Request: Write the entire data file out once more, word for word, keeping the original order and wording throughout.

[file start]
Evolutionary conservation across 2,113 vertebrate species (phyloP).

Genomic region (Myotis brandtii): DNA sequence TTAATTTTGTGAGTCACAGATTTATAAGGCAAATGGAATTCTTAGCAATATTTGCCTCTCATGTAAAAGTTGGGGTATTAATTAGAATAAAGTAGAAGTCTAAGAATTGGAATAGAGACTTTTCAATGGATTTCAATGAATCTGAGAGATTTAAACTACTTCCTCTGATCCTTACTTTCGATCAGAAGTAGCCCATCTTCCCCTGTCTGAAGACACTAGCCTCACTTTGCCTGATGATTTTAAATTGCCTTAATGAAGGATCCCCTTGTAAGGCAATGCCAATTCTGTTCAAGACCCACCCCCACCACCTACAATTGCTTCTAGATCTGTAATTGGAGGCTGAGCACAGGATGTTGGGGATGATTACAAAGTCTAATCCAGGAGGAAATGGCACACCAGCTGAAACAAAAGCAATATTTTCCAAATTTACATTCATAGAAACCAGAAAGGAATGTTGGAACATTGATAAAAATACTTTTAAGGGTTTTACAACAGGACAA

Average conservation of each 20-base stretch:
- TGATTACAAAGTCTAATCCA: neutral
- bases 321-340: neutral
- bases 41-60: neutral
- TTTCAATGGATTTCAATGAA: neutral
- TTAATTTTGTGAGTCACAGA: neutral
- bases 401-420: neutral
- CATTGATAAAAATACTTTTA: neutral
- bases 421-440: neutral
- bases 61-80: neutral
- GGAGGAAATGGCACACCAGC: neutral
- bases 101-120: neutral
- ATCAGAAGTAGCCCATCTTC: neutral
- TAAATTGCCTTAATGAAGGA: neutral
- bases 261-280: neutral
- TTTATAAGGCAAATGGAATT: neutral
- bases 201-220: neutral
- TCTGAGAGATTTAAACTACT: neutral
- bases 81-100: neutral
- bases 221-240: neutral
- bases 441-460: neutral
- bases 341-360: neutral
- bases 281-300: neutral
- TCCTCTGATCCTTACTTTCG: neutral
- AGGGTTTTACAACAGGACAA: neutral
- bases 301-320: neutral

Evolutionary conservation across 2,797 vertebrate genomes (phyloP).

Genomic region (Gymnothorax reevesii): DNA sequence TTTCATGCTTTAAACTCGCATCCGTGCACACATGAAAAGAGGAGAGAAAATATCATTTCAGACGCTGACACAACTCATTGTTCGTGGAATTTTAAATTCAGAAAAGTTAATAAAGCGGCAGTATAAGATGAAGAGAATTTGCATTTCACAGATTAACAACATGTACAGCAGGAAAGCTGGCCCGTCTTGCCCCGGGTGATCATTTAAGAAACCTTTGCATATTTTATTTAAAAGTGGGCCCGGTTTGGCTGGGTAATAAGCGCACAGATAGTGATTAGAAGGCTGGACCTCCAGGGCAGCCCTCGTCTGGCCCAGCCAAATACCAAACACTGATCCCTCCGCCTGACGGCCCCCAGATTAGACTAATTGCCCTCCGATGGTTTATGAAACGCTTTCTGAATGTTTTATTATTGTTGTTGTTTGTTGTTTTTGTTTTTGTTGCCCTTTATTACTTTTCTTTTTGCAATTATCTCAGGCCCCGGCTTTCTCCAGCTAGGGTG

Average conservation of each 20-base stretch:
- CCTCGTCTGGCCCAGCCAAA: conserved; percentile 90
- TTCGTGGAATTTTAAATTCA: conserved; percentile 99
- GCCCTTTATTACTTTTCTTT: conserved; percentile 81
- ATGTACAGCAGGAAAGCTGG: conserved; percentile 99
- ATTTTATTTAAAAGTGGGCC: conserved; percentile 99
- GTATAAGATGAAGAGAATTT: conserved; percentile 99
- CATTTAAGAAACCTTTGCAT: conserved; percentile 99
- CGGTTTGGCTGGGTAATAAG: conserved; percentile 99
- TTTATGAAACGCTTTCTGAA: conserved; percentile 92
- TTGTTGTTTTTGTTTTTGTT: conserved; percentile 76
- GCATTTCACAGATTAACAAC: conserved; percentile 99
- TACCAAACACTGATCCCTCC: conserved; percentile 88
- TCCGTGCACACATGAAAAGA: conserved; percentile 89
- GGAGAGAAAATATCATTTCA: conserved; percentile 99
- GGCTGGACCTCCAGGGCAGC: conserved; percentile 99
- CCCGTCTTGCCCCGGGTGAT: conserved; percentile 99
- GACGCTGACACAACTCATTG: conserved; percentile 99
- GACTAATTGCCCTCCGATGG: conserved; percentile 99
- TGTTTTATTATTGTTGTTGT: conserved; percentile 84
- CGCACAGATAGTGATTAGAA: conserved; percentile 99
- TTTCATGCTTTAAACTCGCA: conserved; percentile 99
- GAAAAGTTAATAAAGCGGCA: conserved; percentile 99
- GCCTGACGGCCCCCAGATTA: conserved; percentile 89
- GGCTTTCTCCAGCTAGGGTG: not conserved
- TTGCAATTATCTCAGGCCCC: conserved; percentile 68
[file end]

Evolutionary conservation across 2,113 vertebrate species (phyloP).

Genomic region (Myotis brandtii): DNA sequence TTAATTTTGTGAGTCACAGATTTATAAGGCAAATGGAATTCTTAGCAATATTTGCCTCTCATGTAAAAGTTGGGGTATTAATTAGAATAAAGTAGAAGTCTAAGAATTGGAATAGAGACTTTTCAATGGATTTCAATGAATCTGAGAGATTTAAACTACTTCCTCTGATCCTTACTTTCGATCAGAAGTAGCCCATCTTCCCCTGTCTGAAGACACTAGCCTCACTTTGCCTGATGATTTTAAATTGCCTTAATGAAGGATCCCCTTGTAAGGCAATGCCAATTCTGTTCAAGACCCACCCCCACCACCTACAATTGCTTCTAGATCTGTAATTGGAGGCTGAGCACAGGATGTTGGGGATGATTACAAAGTCTAATCCAGGAGGAAATGGCACACCAGCTGAAACAAAAGCAATATTTTCCAAATTTACATTCATAGAAACCAGAAAGGAATGTTGGAACATTGATAAAAATACTTTTAAGGGTTTTACAACAGGACAA

Average conservation of each 20-base stretch:
- TGATTACAAAGTCTAATCCA: neutral
- bases 321-340: neutral
- bases 41-60: neutral
- TTTCAATGGATTTCAATGAA: neutral
- TTAATTTTGTGAGTCACAGA: neutral
- bases 401-420: neutral
- CATTGATAAAAATACTTTTA: neutral
- bases 421-440: neutral
- bases 61-80: neutral
- GGAGGAAATGGCACACCAGC: neutral
- bases 101-120: neutral
- ATCAGAAGTAGCCCATCTTC: neutral
- TAAATTGCCTTAATGAAGGA: neutral
- bases 261-280: neutral
- TTTATAAGGCAAATGGAATT: neutral
- bases 201-220: neutral
- TCTGAGAGATTTAAACTACT: neutral
- bases 81-100: neutral
- bases 221-240: neutral
- bases 441-460: neutral
- bases 341-360: neutral
- bases 281-300: neutral
- TCCTCTGATCCTTACTTTCG: neutral
- AGGGTTTTACAACAGGACAA: neutral
- bases 301-320: neutral

Evolutionary conservation across 2,797 vertebrate genomes (phyloP).

Genomic region (Gymnothorax reevesii): DNA sequence TTTCATGCTTTAAACTCGCATCCGTGCACACATGAAAAGAGGAGAGAAAATATCATTTCAGACGCTGACACAACTCATTGTTCGTGGAATTTTAAATTCAGAAAAGTTAATAAAGCGGCAGTATAAGATGAAGAGAATTTGCATTTCACAGATTAACAACATGTACAGCAGGAAAGCTGGCCCGTCTTGCCCCGGGTGATCATTTAAGAAACCTTTGCATATTTTATTTAAAAGTGGGCCCGGTTTGGCTGGGTAATAAGCGCACAGATAGTGATTAGAAGGCTGGACCTCCAGGGCAGCCCTCGTCTGGCCCAGCCAAATACCAAACACTGATCCCTCCGCCTGACGGCCCCCAGATTAGACTAATTGCCCTCCGATGGTTTATGAAACGCTTTCTGAATGTTTTATTATTGTTGTTGTTTGTTGTTTTTGTTTTTGTTGCCCTTTATTACTTTTCTTTTTGCAATTATCTCAGGCCCCGGCTTTCTCCAGCTAGGGTG

Average conservation of each 20-base stretch:
- CCTCGTCTGGCCCAGCCAAA: conserved; percentile 90
- TTCGTGGAATTTTAAATTCA: conserved; percentile 99
- GCCCTTTATTACTTTTCTTT: conserved; percentile 81
- ATGTACAGCAGGAAAGCTGG: conserved; percentile 99
- ATTTTATTTAAAAGTGGGCC: conserved; percentile 99
- GTATAAGATGAAGAGAATTT: conserved; percentile 99
- CATTTAAGAAACCTTTGCAT: conserved; percentile 99
- CGGTTTGGCTGGGTAATAAG: conserved; percentile 99
- TTTATGAAACGCTTTCTGAA: conserved; percentile 92
- TTGTTGTTTTTGTTTTTGTT: conserved; percentile 76
- GCATTTCACAGATTAACAAC: conserved; percentile 99
- TACCAAACACTGATCCCTCC: conserved; percentile 88
- TCCGTGCACACATGAAAAGA: conserved; percentile 89
- GGAGAGAAAATATCATTTCA: conserved; percentile 99
- GGCTGGACCTCCAGGGCAGC: conserved; percentile 99
- CCCGTCTTGCCCCGGGTGAT: conserved; percentile 99
- GACGCTGACACAACTCATTG: conserved; percentile 99
- GACTAATTGCCCTCCGATGG: conserved; percentile 99
- TGTTTTATTATTGTTGTTGT: conserved; percentile 84
- CGCACAGATAGTGATTAGAA: conserved; percentile 99
- TTTCATGCTTTAAACTCGCA: conserved; percentile 99
- GAAAAGTTAATAAAGCGGCA: conserved; percentile 99
- GCCTGACGGCCCCCAGATTA: conserved; percentile 89
- GGCTTTCTCCAGCTAGGGTG: not conserved
- TTGCAATTATCTCAGGCCCC: conserved; percentile 68